The World Health Organization (WHO) today shared more details about India's latest Nipah virus outbreaks, including that testing of samples from bats and their environments near where the first patient lived turned up no positives.
In the statement, the WHO said the number of human cases remains at six, with infections fatal for two of the patients. The outbreak is centered in Kozhikode district in Kerala state and marks India's sixth outbreak of Nipah virus and the third to strike Kozhikode district.
The first patient was admitted to the hospital in late August with pneumonia and respiratory distress. He died a few days later.
All patients were close contacts
All six patients are male, ages 9 to 45 years old. The other five patients are close contacts of the index patient, and two are his family members. The others are hospital contacts, and the second death occurred in someone who had visited another patient who was hospitalized in the facility at the same time.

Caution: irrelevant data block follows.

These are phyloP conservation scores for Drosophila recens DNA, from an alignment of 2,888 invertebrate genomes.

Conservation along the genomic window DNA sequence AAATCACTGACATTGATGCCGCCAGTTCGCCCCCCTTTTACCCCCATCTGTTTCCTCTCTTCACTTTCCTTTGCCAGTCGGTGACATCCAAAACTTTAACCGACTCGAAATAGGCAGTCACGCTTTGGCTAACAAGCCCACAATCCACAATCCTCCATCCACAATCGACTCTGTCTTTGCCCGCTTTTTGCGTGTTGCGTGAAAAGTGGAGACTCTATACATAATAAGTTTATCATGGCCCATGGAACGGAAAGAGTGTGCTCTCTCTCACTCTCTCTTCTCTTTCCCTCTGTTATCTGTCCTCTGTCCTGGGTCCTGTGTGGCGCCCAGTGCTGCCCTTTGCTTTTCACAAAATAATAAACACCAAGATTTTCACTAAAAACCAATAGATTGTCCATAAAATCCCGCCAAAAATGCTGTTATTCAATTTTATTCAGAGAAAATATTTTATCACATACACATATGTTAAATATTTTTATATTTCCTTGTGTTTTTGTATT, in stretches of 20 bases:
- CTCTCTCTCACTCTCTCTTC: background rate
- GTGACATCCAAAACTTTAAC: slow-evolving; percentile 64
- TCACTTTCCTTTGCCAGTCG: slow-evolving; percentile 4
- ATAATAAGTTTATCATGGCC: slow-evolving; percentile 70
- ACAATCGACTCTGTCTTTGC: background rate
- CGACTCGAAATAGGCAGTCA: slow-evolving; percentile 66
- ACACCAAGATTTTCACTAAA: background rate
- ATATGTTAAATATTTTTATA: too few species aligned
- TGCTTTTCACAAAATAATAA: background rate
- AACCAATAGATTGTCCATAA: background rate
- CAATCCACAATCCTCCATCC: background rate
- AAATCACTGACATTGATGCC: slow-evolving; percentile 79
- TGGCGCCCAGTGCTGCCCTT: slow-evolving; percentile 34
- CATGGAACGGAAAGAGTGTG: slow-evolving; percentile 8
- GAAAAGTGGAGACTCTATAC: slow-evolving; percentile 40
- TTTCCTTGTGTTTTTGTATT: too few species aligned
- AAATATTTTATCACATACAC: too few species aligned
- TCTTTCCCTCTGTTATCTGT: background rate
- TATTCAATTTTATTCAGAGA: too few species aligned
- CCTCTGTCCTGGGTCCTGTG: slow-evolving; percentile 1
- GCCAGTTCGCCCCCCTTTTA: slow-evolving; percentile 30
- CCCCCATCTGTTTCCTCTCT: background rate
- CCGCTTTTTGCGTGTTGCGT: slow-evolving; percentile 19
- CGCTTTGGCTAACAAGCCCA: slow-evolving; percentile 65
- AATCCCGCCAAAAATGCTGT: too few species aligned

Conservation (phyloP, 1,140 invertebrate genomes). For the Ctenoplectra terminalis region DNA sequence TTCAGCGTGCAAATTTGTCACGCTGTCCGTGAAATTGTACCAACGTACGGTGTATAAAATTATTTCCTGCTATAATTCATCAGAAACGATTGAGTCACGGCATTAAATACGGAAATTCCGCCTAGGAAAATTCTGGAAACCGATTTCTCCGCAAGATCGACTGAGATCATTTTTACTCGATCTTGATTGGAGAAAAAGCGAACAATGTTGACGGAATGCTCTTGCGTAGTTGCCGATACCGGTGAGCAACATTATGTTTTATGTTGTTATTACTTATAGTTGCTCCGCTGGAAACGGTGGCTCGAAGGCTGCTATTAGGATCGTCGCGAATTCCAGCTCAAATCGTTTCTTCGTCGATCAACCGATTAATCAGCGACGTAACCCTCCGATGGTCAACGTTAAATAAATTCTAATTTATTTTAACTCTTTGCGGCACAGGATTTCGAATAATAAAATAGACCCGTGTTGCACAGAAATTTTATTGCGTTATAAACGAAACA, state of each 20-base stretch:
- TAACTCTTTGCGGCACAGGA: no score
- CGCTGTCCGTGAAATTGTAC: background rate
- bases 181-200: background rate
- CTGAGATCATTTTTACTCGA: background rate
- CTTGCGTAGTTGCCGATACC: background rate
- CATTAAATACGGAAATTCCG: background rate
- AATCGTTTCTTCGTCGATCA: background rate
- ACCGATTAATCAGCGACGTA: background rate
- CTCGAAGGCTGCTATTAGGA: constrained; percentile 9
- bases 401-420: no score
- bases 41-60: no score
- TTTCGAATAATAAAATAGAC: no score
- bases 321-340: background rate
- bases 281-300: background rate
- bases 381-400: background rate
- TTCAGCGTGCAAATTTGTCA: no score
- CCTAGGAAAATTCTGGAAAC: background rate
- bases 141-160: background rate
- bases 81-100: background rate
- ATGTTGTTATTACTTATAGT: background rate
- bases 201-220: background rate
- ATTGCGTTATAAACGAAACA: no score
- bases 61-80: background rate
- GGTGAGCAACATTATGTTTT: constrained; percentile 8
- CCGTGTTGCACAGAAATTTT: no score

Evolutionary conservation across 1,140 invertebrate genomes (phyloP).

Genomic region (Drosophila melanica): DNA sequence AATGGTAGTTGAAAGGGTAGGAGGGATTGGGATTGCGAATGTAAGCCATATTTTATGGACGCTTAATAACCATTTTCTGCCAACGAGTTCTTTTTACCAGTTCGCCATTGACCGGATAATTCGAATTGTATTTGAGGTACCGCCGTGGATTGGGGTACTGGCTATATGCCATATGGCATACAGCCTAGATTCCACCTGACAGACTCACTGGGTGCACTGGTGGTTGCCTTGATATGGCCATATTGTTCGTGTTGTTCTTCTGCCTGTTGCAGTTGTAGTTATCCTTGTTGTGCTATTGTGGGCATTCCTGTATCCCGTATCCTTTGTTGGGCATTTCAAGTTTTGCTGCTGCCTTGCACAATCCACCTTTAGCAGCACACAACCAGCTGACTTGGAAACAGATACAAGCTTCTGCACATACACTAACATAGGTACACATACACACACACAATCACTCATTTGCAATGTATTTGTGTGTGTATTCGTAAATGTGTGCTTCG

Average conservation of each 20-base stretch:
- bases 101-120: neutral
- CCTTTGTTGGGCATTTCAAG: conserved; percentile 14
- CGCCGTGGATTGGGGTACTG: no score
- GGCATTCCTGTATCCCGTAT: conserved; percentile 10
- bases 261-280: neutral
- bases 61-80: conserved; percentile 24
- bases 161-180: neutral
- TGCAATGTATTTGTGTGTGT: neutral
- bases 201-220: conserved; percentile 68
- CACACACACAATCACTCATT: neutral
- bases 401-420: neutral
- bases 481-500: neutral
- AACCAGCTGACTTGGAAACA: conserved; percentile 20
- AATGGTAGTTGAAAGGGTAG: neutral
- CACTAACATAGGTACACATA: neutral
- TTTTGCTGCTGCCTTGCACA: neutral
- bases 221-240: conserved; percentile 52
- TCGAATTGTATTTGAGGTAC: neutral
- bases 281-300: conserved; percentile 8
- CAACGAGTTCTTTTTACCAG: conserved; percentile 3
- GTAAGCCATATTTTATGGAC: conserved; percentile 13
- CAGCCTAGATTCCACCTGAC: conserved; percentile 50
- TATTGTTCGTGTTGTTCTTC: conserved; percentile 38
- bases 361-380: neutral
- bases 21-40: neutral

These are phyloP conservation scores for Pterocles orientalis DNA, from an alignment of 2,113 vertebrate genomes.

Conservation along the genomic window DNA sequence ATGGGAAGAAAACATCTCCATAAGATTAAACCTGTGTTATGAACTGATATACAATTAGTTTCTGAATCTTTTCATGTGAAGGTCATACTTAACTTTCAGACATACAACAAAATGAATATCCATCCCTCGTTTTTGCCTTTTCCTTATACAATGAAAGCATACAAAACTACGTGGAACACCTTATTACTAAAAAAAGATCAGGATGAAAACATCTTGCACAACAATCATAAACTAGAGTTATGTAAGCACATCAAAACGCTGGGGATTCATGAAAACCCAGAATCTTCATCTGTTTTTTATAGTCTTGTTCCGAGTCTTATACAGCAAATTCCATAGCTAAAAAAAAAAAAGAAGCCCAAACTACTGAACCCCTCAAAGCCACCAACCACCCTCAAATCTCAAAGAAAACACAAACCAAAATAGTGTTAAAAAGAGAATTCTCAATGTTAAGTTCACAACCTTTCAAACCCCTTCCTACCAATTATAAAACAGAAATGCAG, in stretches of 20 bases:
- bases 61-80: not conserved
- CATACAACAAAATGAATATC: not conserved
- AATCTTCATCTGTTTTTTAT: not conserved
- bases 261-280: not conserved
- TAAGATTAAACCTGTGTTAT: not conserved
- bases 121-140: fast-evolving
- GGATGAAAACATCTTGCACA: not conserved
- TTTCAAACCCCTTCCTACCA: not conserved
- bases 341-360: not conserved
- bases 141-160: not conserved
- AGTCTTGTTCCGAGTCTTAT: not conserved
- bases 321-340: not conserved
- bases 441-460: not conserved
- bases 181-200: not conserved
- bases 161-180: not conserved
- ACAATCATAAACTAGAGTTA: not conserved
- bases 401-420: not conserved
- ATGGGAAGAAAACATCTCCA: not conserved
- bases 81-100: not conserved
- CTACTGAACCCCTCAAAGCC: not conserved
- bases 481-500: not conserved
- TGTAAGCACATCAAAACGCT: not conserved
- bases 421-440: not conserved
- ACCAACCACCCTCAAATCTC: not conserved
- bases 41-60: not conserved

As of September 27, 1,288 contacts had been identified and placed under quarantine for 21 days. The four survivors with confirmed infections are clinically stable, the WHO said. High-risk contacts were tested, and all were negative.
Genetic sequencing at India's National Institute of Virology revealed that the virus is the Indian genotype and is similar to a strain found in Bangladesh, another country that has reported Nipah virus outbreaks.
Extensive sampling in bats and the environment
As part of the response, health officials collected samples from bats, bat droppings, and half-eaten fruit from the village where the first patient lived, which is in a forest that is home to several bat species. So far, all tests have been negative. However, the WHO said bats are known to harbor Nipah virus and are a potential infection source.
After the outbreak was detected, health officials imposed several measures to limit the spread. A ban on public events in Kozhikode district was allowed to expire on October 1.
Nipah virus is a paramyxovirus and is found in South and Southeast Asia. The disease has a high case-fatality rate, between 45% and 75%. Its natural reservoir is fruit bats.
Nipah virus is one of the WHO's priority diseases for research and development and is one the Coalition for Epidemic Preparedness and Innovations (CEPI) top priorities for development of countermeasures. Currently, there are no approved vaccines or treatments.